# Approximating a projection by a sum of elementary tensors with a certain property

Let $$A$$ and $$B$$ be two C$$^{*}$$-algebras and suppose we have a non-zero projection $$p\in A\otimes B$$. (We can assume $$A$$ is nuclear, so that there is only one possible tensor product.)

Does there exist a choice of elements $$a_{1},\ldots,a_{n}\in A$$ and $$b_{1},\ldots,b_{n}\in B$$ such that:

1. $$\left\|\left(\sum_{i=1}^{n}a_{i}\otimes b_{i}\right)-p\right\|<\frac{1}{2}$$;
2. If $$\pi$$ is a non-zero irreducible representation of $$A$$ and $$(\pi\otimes\operatorname{id})(p)=0$$, then $$\pi\left(\sum_{i=1}^{n}|a_{i}|\right)=0$$?

All I can deduce is that for a given choice of $$a_{i}$$'s and $$b_{i}$$'s, and and irreducible representation $$\pi$$ of $$A$$, we have $$\left\|\sum_{i=1}^{n}\pi(a_{i})\otimes b_{i}\right\|=\left\|(\pi\otimes \operatorname{id})\left(\left(\sum_{i=1}^{n}a_{i}\otimes b_{i}\right)-p\right)\right\|\leq \left\|\left(\sum_{i=1}^{n}a_{i}\otimes b_{i}\right)-p\right\|<\frac{1}{2},$$ provided that $$(\pi\otimes\operatorname{id})(p)=0$$.

• Are you sure you've stated the problem correctly? What you have written is clearly false, because you can always throw $x\otimes y - x\otimes y$ into the sum. So you would have to have $\pi(|x|) = 0$ for all $x$. – Nik Weaver Apr 13 '20 at 16:23
• I am not picky about what the $a_{i}$'s and $b_{i}$'s are so long that the approximation for $p$ holds. I guess I am wondering if there is a way to choose them so that the quoted result is always true. – ervx Apr 13 '20 at 16:59
• Given your "I guess I am wondering" could you please edit your question to give a more precise statement of what hypotheses you are assuming and what conclusion you want? – Yemon Choi Apr 13 '20 at 17:34
• I have updated the question. – ervx Apr 13 '20 at 17:42
• Could you change to a more specific title? – YCor Apr 13 '20 at 17:48

Yes, this is possible, assuming that $$A$$ (or $$B$$) is nuclear. The same argument below (using that exact $$C^\ast$$-algebras are locally reflexive) also works if $$A$$ or $$B$$ is exact and the tensor product is the spatial (aka minimal) tensor product.
The role of nuclearity is that any two-sided closed ideal $$J \subseteq A\otimes B$$ is the closed linear span of all tensor products $$I_A \otimes I_B$$ of two-sided closed contained in $$J$$, see Corollary 9.4.6 in Brown and Ozawa's book. Now, let $$J_A \subseteq A$$ be the intersection of all two-sided, closed ideals $$J \subseteq A$$ such that $$p \in J \otimes B$$ and let $$I:= \bigcap J \otimes B$$ where the intersection is indexed by such $$J$$. Clearly $$J_A \otimes B \subseteq I$$. For the converse (which is not as trivial as it a priori looks), take $$I_A \otimes I_B \subseteq I$$ where $$I_A$$ and $$I_B$$ are two-sided closed ideals in $$A$$ and $$B$$ respectively. Then $$I_A \subseteq J_A$$ and $$I_B \subseteq B$$, so $$I_A \otimes I_B \subseteq J_A \otimes B$$. By nuclearity of $$A$$, $$I$$ is the closed linear span of all such $$I_A\otimes I_B$$, so $$I = J_A \otimes B$$. In particular, $$p\in J_A \otimes B$$.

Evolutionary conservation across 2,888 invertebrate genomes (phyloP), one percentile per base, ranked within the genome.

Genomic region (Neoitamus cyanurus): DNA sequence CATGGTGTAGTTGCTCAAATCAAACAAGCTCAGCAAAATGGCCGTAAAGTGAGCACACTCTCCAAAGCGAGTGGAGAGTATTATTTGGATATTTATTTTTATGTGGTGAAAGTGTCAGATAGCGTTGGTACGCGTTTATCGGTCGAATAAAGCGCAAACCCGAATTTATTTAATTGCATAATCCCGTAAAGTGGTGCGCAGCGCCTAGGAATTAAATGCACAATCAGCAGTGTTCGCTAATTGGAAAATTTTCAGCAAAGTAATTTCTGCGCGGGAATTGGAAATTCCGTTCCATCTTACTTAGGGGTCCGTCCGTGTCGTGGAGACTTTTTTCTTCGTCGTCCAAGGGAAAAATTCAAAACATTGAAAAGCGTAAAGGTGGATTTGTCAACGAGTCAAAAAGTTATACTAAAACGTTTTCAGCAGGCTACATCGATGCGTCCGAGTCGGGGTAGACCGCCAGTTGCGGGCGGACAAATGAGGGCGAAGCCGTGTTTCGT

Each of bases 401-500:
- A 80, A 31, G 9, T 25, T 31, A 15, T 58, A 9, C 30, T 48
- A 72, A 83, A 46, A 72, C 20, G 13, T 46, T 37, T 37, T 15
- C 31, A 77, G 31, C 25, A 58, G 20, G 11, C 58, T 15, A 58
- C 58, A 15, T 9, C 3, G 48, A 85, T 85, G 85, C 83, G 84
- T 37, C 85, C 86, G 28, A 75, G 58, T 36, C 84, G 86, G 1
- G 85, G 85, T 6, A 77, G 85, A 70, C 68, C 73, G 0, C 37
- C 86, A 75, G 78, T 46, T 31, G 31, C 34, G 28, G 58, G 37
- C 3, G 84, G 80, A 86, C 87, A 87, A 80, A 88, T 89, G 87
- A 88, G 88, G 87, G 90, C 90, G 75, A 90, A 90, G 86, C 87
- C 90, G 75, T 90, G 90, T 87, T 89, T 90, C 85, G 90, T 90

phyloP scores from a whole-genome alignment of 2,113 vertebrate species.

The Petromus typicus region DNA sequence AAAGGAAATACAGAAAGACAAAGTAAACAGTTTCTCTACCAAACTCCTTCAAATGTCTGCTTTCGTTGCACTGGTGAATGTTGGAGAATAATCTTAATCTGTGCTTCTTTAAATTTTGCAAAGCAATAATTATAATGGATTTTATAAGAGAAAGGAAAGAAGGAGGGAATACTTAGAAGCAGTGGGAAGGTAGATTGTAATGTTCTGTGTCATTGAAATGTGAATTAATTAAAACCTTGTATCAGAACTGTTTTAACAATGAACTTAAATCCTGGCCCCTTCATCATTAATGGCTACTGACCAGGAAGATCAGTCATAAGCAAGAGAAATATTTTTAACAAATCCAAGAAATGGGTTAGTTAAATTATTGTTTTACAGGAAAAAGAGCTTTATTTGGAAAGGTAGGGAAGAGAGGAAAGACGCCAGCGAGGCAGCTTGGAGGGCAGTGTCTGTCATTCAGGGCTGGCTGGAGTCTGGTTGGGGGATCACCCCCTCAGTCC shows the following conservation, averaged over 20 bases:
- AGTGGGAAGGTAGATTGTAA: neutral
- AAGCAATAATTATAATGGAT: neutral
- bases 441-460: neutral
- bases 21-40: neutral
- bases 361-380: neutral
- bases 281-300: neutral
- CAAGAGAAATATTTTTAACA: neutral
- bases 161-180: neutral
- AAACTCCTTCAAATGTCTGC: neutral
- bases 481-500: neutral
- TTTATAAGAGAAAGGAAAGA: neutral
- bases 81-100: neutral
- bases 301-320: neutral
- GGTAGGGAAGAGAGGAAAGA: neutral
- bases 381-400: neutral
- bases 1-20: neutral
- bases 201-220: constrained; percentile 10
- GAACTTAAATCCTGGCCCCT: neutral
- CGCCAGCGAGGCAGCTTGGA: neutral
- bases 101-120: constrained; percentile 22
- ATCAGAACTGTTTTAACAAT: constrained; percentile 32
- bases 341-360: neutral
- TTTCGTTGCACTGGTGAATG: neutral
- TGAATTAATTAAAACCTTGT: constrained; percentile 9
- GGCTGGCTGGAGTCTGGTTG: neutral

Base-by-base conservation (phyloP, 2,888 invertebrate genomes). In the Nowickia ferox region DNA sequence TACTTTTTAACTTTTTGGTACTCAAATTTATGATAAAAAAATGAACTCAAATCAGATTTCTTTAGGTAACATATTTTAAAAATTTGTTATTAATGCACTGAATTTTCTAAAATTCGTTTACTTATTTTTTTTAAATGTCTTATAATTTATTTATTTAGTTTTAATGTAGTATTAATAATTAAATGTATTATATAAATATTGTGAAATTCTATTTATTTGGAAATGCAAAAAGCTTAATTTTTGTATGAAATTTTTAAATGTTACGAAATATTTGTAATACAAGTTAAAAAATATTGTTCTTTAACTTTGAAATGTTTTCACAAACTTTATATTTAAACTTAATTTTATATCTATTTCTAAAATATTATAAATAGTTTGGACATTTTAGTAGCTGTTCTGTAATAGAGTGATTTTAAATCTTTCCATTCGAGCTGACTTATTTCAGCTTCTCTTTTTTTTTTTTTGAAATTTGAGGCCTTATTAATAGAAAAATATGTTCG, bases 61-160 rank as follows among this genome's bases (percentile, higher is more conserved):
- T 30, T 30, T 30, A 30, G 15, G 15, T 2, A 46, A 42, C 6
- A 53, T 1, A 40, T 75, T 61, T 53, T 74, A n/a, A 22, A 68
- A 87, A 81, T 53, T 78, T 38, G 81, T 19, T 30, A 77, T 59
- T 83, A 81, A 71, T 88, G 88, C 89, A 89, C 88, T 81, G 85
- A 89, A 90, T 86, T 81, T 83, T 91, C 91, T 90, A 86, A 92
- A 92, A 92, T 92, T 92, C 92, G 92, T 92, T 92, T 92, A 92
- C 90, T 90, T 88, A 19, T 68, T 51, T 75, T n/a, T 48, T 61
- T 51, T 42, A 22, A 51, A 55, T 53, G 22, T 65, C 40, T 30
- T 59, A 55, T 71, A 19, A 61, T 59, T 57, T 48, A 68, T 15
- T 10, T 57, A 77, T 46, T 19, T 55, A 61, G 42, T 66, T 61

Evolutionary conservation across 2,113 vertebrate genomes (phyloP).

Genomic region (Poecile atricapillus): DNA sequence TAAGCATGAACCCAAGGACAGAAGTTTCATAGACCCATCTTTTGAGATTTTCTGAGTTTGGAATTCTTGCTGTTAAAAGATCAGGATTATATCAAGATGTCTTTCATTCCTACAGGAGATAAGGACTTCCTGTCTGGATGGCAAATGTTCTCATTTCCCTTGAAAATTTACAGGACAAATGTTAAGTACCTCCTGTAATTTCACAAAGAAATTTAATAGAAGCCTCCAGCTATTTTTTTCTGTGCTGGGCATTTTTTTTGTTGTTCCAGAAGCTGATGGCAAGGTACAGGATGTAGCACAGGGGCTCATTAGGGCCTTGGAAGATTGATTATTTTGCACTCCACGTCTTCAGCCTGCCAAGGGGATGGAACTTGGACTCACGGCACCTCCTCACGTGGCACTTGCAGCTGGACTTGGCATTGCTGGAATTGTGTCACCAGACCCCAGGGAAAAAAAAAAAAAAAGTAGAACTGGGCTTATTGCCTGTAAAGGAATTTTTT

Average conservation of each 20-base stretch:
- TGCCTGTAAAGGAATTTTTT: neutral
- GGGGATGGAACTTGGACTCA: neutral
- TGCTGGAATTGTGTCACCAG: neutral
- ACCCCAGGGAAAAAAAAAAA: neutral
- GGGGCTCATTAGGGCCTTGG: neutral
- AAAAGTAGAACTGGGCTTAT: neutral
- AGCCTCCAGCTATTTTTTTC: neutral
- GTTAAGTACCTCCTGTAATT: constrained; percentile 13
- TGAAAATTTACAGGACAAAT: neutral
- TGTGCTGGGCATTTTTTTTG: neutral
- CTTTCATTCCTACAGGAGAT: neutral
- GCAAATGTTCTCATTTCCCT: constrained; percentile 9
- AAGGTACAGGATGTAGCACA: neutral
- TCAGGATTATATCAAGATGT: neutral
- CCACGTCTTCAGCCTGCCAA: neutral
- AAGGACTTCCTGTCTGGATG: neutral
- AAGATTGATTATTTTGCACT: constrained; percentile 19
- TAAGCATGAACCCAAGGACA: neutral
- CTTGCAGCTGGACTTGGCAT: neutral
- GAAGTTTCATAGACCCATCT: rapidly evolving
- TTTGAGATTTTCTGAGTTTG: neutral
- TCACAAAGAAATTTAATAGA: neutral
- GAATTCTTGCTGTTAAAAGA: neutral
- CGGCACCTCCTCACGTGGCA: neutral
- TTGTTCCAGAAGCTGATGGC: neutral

Now, let $$a_1,\dots, a_n \in J_A$$ and $$b_1,\dots, b_n \in B$$ such that $$\begin{equation} \| \sum_{i=1}^n a_i \otimes b_i - p \| < 1/2. \end{equation}$$ Let $$\pi \colon A \to \mathcal B(\mathcal H)$$ be an irreducible representation such that $$(\pi \otimes \mathrm{id}_B)(p) = 0$$. The image of $$(\pi \otimes \mathrm{id}_B)$$ is canonically $$\pi(A) \otimes B$$, so by nuclearity of $$A$$ (or $$B$$) and exactness of maximal tensor products, it follows that $$\begin{equation} 0 \to (\ker \pi)\otimes B \to A \otimes B \to \pi(A) \otimes B \to 0 \end{equation}$$ is exact, so the kernel of $$(\pi \otimes \mathrm{id}_B)$$ is $$(\ker \pi )\otimes B$$. Hence $$p \in (\ker \pi)\otimes B$$ so $$a_1,\dots, a_n \in J_A \subseteq \ker \pi$$ by construction of $$J_A$$.
If $$A$$ or $$B$$ is exact, we get $$\ker (\pi \otimes \mathrm{id}_B)$$ either by using that $$A$$ is locally reflexive or $$B$$ is exact to get that $$\begin{equation} 0 \to (\ker \pi) \otimes_{\min{}} B \to A \otimes_{\min{}} B \to \pi(A) \otimes_{\min{}} B \to 0 \end{equation}$$ is exact.